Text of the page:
When was your last eye exam? Many of us avoid it like the plaque, resistant to the idea of having our eyes dilated blinding us for what seems like an eternity (usually lasts 3-6 hours, sometimes longer).
But what if your eyes could see into the future? New research suggests that a retinal eye exam may reveal if you’re at risk for having a stroke in the future.
In a study reported in the American Heart Association journal, Hypertension, researchers believe retinal imaging may someday help assess if you’re more likely to develop a stroke – the nation’s #4 killer and leading cause of disability.
“The retina provides information on the status of blood vessels in the brain,” said Mohammad Kamran Ikram, M.D., Ph.D., lead author of the study and assistant professor in the Singapore Eye Research Institute, the Department of Ophthalmology and Memory Aging & Cognition Centre, at the National University of Singapore. “Retinal imaging is a non-invasive and cheap way of examining the blood vessels of the retina.”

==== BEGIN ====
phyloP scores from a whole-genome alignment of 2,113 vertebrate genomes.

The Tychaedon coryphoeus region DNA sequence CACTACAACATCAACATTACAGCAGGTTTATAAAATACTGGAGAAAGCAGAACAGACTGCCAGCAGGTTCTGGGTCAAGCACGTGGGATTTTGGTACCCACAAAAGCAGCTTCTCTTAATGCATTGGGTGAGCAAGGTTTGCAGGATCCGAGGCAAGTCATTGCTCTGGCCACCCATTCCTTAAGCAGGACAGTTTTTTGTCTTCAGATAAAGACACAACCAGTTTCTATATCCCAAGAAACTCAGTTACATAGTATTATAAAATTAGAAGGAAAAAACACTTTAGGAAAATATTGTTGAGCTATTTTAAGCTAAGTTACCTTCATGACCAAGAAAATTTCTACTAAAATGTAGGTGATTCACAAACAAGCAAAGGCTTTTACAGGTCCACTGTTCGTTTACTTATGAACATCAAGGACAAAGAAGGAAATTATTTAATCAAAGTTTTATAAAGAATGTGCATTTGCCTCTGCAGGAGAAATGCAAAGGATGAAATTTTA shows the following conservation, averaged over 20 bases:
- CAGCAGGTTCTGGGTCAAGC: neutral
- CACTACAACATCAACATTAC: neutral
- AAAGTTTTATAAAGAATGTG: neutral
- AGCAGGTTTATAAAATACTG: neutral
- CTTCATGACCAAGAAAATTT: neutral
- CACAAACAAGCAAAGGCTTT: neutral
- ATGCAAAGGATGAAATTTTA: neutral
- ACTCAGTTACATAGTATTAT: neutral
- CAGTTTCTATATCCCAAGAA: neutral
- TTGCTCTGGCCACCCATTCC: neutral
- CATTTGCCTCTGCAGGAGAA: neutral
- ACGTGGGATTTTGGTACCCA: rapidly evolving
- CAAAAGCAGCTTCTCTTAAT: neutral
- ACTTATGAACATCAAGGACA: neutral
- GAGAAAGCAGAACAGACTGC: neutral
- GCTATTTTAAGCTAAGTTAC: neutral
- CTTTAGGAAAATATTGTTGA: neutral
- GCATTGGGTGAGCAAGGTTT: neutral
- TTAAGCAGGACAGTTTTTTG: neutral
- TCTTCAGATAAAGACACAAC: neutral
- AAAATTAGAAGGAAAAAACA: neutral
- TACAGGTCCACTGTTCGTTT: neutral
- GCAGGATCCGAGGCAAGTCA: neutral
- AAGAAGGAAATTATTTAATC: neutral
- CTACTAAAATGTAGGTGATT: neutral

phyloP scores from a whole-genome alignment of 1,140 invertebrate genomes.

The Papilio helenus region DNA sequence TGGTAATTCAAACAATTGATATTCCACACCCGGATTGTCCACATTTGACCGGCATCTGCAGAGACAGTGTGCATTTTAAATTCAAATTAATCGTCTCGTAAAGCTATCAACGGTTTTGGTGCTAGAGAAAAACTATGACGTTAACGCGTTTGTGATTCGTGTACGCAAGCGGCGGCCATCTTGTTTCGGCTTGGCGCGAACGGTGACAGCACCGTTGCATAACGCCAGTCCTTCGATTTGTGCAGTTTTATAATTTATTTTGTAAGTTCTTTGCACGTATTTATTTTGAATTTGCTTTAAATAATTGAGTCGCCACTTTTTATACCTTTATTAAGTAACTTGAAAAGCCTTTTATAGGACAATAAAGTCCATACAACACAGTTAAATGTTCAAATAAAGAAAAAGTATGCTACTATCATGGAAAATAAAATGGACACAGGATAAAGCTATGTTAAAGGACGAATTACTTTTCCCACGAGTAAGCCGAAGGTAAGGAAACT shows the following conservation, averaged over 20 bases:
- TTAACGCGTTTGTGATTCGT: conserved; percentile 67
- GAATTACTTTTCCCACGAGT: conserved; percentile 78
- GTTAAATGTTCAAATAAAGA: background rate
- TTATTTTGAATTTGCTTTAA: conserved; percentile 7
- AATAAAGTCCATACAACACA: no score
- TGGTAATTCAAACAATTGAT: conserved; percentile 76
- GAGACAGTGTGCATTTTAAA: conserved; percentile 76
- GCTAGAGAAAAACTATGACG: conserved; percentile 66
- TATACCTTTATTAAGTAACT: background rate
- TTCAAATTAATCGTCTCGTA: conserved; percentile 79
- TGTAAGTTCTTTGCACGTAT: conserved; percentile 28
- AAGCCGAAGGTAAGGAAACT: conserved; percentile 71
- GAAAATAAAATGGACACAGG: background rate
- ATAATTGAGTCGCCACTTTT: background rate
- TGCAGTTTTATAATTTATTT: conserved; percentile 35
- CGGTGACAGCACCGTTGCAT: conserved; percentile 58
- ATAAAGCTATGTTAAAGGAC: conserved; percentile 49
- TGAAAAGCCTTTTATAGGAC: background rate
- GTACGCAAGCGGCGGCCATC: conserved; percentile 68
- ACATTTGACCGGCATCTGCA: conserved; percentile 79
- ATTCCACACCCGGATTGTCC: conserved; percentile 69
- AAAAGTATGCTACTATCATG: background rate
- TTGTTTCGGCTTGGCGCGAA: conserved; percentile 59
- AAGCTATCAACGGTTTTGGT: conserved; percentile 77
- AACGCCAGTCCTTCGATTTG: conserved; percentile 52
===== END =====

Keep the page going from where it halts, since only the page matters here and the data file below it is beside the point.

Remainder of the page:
Worldwide, high blood pressure is the single most important risk factor for stroke. However, it’s still not possible to predict which high blood pressure patients are most likely to develop a stroke.
In this study researchers tracked a total of 2907 participants with high blood pressure and no history of stroke for an average of 13 years. At baseline, each had photographs taken of their retina, the light-sensitive layer of cells at the back of the eye ball. Damage to the retinal blood vessels attributed to their hypertension (aka high blood pressure), was called hypertensive retinopathy. These changes were graded and classified as none, mild, and moderate/severe. At the conclusion of the study 165 participants had strokes. Researchers adjusted for several stroke risk factors such as age, sex, race, cholesterol levels, blood sugar, body mass index, smoking and blood pressure readings. They found the risk of stroke was 35% higher in those with mild hypertensive retinopathy and 137% her in those with moderate/severe hypertensive retinopathy.
If you have high blood pressure, don’t be discouraged – in fact, this is an opportunity to be more diligent about adopting health lifestyles such as exercising, eating healthier foods and to stop smoking realizing that medications are not the only answer. Blood pressure management IS essential to warding off complications such as strokes and heart attacks. Although more studies are needed to validate this study’s findings, in the interim make sure you speak to your health care provider about your plan to stay healthy and decreasing your risk factors of having a stroke. And it might not hurt to add on an eye exam too.